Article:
Placentia police chief Rick Hicks speaks at the podium before several police chiefs and an FBI special agent for a news conference to announce the arrest of Itzcoatl Ocampo as the serial killer of four homeless men, the latest Friday night, where Ocampo was caught in Anaheim, Calif., Saturday, Jan. 14, 2012.
Police say a homeless man was found stabbed to death behind a fast-food restaurant in Anaheim and police have detained a man they believe is responsible for the killing — and the killings of several other homeless men during the last few weeks.
Itzcoatl Ocampo, 23, of Yorba Linda, was arrested in connection with the slaying of a man behind a Carls Jr. in Anaheim on Saturday. He was held without bail for suspicion of murder, Santa Ana police said.
Anaheim Deputy Chief Craig Hunter said Ocampo fits the description of a man wanted for three stabbing deaths — in Anaheim, Placentia and Yorba Linda — that began Dec. 20. And the Orange County Register is reporting that police believe the suspect "is connected to the recent slayings of three other homeless men" in the county.
The attack behind a Carl's Jr. on East La Palma Ave. was in progress when an emergency operator got a call at 8:17 p.m. Friday, according to Anaheim police. Friday night's victim was known to locals as "John." He was believed to be a Vietnam War veteran in his mid-60s. It was unclear where his last address was. Several people told television station he was a nice guy, not an aggressive beggar.
Jacqueline Gelfand, the ex-head of a Los Angeles nonprofit organization, has admitted to stealing over $100K.
The 61-year-old former executive director of InsideOUT, an organization that teaches writing programs to youth within the juvenile hall system, entered a plea on Friday to three felony counts — one of grand theft and two of commercial burglary.
Under a plea deal, Gelfand is expected to get a year in jail, three years of probation and 200 hours of community service when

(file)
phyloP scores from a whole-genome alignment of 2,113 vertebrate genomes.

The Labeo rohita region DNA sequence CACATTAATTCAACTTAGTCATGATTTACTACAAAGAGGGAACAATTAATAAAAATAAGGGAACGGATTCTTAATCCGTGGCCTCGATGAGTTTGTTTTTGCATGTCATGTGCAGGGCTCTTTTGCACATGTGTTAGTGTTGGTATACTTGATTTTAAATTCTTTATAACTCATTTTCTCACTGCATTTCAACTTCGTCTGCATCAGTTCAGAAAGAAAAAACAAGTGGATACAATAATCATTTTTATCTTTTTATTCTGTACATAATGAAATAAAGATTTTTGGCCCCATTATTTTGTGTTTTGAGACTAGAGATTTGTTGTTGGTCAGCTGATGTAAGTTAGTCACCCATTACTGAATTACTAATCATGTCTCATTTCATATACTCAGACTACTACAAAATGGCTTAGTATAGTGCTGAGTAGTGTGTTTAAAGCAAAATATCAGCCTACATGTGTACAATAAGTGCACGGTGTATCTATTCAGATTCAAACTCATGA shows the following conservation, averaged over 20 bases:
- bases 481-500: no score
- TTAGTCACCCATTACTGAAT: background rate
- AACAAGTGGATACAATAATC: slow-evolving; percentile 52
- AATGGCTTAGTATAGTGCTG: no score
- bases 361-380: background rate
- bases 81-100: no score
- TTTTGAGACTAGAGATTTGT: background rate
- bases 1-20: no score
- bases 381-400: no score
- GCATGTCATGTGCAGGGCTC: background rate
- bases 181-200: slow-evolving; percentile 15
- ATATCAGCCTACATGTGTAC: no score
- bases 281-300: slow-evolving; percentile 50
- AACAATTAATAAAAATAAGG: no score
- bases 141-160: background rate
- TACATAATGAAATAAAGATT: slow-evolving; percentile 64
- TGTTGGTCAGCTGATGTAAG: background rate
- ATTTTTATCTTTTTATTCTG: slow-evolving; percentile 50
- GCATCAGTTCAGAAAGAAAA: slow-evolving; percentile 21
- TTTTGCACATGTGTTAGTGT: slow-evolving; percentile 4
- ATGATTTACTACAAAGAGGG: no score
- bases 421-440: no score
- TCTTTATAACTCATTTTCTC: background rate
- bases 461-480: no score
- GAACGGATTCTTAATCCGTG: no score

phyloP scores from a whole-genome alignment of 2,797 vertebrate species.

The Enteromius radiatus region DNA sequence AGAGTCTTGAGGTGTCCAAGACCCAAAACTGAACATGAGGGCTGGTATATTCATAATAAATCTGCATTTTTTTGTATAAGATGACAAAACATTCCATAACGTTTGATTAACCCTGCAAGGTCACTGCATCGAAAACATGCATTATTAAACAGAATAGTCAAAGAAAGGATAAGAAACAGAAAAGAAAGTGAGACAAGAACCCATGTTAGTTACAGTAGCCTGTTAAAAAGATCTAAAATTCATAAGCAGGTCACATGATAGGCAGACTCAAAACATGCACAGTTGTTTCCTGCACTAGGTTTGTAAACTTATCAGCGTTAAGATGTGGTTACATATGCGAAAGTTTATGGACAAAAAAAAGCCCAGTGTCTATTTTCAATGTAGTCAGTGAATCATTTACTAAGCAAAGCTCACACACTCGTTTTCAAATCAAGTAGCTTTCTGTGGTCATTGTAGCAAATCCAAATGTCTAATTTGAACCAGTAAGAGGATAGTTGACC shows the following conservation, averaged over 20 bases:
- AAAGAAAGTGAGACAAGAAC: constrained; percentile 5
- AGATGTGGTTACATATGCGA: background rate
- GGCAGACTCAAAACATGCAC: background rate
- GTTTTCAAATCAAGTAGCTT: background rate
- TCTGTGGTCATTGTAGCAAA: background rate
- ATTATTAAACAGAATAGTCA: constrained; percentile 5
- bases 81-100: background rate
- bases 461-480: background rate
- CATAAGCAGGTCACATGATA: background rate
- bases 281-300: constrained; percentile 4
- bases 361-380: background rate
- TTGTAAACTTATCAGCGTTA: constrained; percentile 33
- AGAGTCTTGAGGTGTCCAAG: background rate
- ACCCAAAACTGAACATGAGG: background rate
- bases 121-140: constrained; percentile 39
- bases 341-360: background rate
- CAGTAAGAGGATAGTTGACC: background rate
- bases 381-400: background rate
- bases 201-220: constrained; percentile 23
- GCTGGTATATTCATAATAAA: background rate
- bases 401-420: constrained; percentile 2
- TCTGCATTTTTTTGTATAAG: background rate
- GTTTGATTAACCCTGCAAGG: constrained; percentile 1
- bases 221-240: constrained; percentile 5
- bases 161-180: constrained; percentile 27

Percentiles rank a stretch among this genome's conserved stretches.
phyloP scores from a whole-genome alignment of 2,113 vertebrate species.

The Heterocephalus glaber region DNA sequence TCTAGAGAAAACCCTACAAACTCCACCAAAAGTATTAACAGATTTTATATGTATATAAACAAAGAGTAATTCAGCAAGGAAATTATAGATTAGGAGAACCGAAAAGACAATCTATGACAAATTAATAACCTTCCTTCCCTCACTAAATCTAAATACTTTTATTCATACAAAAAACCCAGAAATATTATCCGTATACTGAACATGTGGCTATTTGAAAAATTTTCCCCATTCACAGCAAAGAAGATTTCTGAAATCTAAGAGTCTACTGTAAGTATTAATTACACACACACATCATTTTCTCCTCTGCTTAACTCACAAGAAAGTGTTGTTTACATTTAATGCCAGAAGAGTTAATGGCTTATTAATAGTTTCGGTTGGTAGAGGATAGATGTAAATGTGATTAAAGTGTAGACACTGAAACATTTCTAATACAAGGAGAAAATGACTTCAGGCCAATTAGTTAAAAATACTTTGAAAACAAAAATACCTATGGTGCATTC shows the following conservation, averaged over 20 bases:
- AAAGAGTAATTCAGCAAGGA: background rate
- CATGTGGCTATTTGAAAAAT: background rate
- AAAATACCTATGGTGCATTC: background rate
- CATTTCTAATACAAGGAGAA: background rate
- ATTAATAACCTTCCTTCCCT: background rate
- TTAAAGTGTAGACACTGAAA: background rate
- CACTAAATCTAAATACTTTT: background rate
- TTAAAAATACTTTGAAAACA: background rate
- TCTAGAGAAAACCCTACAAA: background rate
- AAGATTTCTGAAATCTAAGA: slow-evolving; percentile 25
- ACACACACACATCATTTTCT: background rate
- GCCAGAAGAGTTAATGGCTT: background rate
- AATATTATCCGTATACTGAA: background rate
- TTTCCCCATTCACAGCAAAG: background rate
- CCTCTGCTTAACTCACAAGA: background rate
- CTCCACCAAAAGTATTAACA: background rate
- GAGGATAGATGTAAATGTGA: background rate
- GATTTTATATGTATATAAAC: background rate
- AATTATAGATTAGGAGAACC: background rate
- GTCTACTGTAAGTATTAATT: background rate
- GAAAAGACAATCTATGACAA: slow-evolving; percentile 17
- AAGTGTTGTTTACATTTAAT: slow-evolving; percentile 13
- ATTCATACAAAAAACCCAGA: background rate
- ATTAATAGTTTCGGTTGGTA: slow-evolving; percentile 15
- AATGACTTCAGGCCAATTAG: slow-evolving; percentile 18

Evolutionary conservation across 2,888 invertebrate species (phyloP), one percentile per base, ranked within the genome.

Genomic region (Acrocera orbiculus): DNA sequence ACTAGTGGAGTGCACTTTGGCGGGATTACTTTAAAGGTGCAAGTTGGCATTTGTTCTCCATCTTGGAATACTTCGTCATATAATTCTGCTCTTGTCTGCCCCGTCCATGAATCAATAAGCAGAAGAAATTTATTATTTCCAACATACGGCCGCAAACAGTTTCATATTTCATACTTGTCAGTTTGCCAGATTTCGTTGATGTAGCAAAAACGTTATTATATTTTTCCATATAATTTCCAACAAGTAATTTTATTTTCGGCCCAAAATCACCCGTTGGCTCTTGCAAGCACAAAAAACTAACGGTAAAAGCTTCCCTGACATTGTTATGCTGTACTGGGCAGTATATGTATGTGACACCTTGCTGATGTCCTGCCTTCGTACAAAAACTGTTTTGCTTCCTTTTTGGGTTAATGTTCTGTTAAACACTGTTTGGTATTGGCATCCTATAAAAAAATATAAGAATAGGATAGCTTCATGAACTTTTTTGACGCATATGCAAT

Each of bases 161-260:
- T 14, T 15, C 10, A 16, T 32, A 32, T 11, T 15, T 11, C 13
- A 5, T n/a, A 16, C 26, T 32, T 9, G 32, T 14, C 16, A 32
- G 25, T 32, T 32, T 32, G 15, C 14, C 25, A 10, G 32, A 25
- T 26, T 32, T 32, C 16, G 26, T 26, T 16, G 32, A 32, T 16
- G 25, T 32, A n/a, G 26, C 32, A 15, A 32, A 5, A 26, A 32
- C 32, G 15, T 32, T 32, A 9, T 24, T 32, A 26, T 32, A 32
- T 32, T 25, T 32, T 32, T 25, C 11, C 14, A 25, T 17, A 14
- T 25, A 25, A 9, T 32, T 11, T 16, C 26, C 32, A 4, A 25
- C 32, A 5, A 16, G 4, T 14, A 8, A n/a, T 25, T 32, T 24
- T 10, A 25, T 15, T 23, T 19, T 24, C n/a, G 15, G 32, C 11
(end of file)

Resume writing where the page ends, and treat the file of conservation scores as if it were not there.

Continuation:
Gelfand is set for sentencing on Feb. 9. Under the plea deal she is expected to get one year in jail, three years of probation and 200 hours of community service. She also must pay more than $86,000 in restitution.
In 2008 and 2009 Gelfand unlawfully took money and personal property from InsideOUT Writers, Inc., the criminal complaint alleges.
Tony Pierce / KPCC
Aerosmith singer chats with a fan in the VIP section of Coachella in 2008.
Ebay wins for the highest priced package: four 3-day VIP passes for $23,810.00. Stubhub has hundreds of tickets selling for thousands of dollars with a range of about $559 to $1,500 per General Admission pass. Craigslist is a sea of scams and swaps with many ads coming in a hundreds of dollars above face value.
The official Coachella site is also a resource for post-sold out options. There you'll find everything from hysteria, to borderline prostitution, to optimists with sales data charts telling people to calm down and wait it out.
For fans who spent hours battling the cue, never got through, and left ticketless and blue, there's no shortage of places to vent. Don't let your unrequited festival feelings go unheard. Twitter and Tumblr understand.
Today's bomb threat at Alhambra High School ended with no bomb being found.
This morning at 11:40 a.m., someone called in a bomb threat. School officials notified the school police officer, who notified the Alhambra police dispatch, said Sgt. Jerry Johnson, a spokesman with the Alhambra Police Department.
A thorough search was conducted, which included three canine teams, but they found no explosive device on campus, Johnson said.
The campus was declared safe at 2:30 p.m., Johnson said, which was close to the regular end of the school day. The students, who were waiting on the track field, were allowed to leave at that point.
It’s a crime to call in a bomb threat whether or not a bomb is actually found, so a criminal investigation is underway, Johnson said.
Kevin Galens via Flickr Creative Commons
When you can't hear the train, that's when the train is coming. And that's exactly how Orange County wants it.
On Jan. 18, the Orange County Transportation Authority will be celebrating its victory over railroad noise pollution with the establishment of "quiet zones" throughout the county. In your face, horns!
Additionally, OCTA has just completed a comprehensive rail safety program with $85 million of enhanced safety measures implemented at more than 50 crossings. The upgrades allowed OC cities to apply for "quiet zone" status, said the Orange County Transportation Authority in a statement.
Currently, more than 72 commuter and freight trains travel through the OC every day. By 2030 that number is expected to grow to 108. Multiply that by the law requiring engineers to sound the horn up to four times per crossing, and the answer is: loud.